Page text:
This week the local NBC station in Kansas City ran a segment about mesothelioma and the risk of being exposed to asbestos called “Hidden Hazard Missed By Contractors.” The story focused on the dangers of removing a popcorn ceiling in an older home. Many of those ceilings contain tiny asbestos fibers that can become airborne during the removal process. It is well documented that inhaling these microscopic asbestos fibers can eventually lead to lung cancer and mesothelioma. Suffice to say that reporter Jenn Strathman did a nice job explaining what, we know all too well, is a very complex and serious topic.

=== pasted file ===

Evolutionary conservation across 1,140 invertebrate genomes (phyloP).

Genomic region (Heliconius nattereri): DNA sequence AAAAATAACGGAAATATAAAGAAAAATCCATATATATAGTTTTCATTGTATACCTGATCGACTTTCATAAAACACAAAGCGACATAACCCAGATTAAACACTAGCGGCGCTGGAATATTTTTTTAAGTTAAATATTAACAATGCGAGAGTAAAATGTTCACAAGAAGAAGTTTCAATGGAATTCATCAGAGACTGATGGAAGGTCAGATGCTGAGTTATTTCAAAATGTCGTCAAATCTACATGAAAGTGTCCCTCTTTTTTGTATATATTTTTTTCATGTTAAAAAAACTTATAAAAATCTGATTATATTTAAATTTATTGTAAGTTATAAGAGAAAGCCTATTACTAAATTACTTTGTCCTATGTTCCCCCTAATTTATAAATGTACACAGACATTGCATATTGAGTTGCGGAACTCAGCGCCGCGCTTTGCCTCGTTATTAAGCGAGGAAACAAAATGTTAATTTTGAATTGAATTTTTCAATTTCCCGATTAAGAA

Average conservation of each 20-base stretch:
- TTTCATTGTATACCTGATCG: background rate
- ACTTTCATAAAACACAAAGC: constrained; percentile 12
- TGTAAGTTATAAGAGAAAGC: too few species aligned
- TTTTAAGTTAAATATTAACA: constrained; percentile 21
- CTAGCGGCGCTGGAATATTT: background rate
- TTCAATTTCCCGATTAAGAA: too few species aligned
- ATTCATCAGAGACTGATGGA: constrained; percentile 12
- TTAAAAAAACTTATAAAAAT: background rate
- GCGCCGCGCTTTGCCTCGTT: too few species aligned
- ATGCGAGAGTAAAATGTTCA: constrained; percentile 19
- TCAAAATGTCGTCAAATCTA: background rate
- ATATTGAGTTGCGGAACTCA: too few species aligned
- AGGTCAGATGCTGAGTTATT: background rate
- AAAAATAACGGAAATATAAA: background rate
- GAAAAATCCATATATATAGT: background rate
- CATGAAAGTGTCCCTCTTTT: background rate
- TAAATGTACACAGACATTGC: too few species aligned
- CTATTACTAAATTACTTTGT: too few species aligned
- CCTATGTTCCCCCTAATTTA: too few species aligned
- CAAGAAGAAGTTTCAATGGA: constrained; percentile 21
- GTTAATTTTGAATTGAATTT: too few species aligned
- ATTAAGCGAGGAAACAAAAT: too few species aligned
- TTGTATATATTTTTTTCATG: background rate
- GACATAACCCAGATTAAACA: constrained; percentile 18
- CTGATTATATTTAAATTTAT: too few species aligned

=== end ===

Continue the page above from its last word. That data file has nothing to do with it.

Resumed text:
When Ms. Strathman reached out to Simmons Hanly Conroy as a resource on the subjet, we were happy to oblige. Media exposure about the dangers of asbestos exposure and the human face of mesothelioma is critical to building awareness. Quite frankly, it does not happen often enough. The story of mesothelioma victim Wendell Mason, featured in the newscast, illustrates the pain and heartache that come with a terminal cancer diagnosis.

Hats off to NBC for running the piece and plugging the Asbestos Disease Awareness Organization and the Mesothelioma Applied Research Foundation, both quality organizations that deserve recognition and attention.